On October 1, the International Court of Justice (ICJ) ruled by twelve votes to three that Chile does not have a legal obligation to provide Bolivia with a sovereign access to the Pacific Ocean. Bolivia lost its former 400-kilometer long coastline to Chile in a 1904 treaty following the War of the Pacific (1879-1883). Since then, the two South American nations have occasionally discussed establishing a corridor for Bolivia. The later brought a case to the ICJ in 2013, arguing that these instances had created an obligation for Chile to negotiate based on the principle of good will and related expectations. Meanwhile, Chile objected maintaining that the issue of sovereignty was definitely settled in 1904. In 2015 the ICJ declared itself competent to address Bolivian concerns. The ICJ’s verdict concludes that Chile had indeed no obligation to negotiate, but adds that the two parties should not stop from continuing their dialogue in a spirit of good neighborliness. Upon learning on the ruling, President Evo Morales said that Bolivia will never give up pursuing its claim.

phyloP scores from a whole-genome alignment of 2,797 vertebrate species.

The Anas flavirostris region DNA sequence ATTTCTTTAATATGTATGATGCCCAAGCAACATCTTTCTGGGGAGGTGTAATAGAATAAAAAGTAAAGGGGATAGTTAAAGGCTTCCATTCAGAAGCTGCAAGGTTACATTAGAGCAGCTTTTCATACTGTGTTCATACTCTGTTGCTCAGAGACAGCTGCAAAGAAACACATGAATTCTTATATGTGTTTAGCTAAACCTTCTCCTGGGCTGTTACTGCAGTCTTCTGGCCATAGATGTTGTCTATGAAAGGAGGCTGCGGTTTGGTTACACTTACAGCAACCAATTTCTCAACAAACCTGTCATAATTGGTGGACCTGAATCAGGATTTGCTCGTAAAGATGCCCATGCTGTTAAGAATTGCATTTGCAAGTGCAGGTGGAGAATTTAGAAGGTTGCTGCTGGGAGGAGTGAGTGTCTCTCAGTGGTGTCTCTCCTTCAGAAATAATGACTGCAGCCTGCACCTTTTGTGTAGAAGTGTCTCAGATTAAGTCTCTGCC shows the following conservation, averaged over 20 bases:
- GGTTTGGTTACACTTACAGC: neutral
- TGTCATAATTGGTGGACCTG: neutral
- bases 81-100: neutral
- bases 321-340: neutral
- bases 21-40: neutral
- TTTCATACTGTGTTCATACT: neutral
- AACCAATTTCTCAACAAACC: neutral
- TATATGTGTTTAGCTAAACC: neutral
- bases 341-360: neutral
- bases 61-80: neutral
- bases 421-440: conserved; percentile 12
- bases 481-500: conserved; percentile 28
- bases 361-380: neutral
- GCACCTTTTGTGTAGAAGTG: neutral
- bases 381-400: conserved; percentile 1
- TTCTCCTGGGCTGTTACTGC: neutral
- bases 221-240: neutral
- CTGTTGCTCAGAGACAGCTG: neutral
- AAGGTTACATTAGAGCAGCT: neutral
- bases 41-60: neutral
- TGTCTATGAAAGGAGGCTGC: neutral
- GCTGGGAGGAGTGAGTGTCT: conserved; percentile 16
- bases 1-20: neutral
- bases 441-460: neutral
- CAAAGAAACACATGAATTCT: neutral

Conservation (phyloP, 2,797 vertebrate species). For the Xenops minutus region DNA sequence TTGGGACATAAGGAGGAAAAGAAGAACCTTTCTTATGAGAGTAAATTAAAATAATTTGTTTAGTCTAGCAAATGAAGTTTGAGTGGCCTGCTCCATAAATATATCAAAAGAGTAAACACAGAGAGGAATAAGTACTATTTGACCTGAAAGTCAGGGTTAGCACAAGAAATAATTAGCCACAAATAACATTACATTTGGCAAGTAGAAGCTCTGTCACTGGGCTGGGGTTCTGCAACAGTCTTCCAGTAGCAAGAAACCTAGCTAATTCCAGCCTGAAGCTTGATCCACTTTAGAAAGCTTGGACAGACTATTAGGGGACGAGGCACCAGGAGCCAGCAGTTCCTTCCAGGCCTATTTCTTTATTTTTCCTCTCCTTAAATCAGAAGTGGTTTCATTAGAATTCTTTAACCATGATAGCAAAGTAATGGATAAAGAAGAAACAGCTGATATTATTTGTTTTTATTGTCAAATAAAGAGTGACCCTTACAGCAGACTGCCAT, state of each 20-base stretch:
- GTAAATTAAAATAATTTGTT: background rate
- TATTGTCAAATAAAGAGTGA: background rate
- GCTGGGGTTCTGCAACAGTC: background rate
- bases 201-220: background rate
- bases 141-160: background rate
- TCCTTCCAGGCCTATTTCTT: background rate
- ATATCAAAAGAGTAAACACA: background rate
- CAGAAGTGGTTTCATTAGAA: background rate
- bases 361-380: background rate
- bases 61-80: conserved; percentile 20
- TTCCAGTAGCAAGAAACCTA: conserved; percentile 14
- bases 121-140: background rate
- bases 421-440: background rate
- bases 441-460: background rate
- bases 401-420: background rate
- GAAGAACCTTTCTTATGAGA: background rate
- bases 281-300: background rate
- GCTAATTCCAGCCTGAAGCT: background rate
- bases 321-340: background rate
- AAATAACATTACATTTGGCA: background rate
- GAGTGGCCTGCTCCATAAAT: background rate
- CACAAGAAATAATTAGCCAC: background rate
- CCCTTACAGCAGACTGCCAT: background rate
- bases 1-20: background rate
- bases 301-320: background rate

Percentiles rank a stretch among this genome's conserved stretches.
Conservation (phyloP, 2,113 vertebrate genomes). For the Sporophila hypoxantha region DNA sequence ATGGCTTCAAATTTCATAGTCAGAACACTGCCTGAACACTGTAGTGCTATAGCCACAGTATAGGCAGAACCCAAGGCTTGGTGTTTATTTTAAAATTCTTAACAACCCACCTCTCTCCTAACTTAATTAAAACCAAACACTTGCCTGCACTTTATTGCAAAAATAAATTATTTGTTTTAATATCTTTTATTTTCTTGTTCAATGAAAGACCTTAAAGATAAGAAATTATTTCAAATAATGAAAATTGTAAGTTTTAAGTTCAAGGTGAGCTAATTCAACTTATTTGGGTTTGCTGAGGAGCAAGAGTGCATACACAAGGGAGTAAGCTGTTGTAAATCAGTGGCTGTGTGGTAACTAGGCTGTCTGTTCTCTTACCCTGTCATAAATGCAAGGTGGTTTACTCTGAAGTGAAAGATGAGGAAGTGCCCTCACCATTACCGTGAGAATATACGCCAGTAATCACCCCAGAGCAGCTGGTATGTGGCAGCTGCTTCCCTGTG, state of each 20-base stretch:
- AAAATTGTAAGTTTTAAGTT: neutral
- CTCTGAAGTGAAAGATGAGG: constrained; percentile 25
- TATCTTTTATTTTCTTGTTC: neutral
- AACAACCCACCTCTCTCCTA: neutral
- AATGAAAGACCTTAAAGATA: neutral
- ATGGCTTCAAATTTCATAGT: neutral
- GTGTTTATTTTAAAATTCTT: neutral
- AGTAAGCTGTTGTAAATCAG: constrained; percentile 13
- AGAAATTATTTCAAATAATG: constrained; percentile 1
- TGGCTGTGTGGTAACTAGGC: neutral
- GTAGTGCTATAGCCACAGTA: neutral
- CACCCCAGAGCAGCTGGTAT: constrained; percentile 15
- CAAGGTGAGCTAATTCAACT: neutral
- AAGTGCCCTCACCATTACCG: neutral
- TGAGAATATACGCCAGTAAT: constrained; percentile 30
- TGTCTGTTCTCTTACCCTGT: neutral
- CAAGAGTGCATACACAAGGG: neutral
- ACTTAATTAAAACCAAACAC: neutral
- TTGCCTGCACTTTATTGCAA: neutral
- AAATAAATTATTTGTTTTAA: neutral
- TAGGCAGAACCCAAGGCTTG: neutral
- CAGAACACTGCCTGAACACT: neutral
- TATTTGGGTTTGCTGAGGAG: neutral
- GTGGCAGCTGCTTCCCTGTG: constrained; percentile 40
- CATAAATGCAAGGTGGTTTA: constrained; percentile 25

From an institutional point of view, the sovereignty dispute with Chile over sea access will most likely continue to remain a deeply rooted affair in the Bolivian political discourse of national consciousness. Despite not having maritime capabilities nor a fleet, Bolivia has an official navy corps numbered at around 6.000. Moreover, the national Day of the Sea holiday is commemorated on March 23 yearly. In March tens of thousands of Bolivians helped unfurl a 200-km long flag to show support for the country’s demand for sea access. Considering that the government of President Morales has been using the maritime dispute to rally political support for his 2019 campaign, he will most likely continue to doing so, adding to the possibility of sporadic political tensions with Chile. These, however, will still fall short of a serious escalation.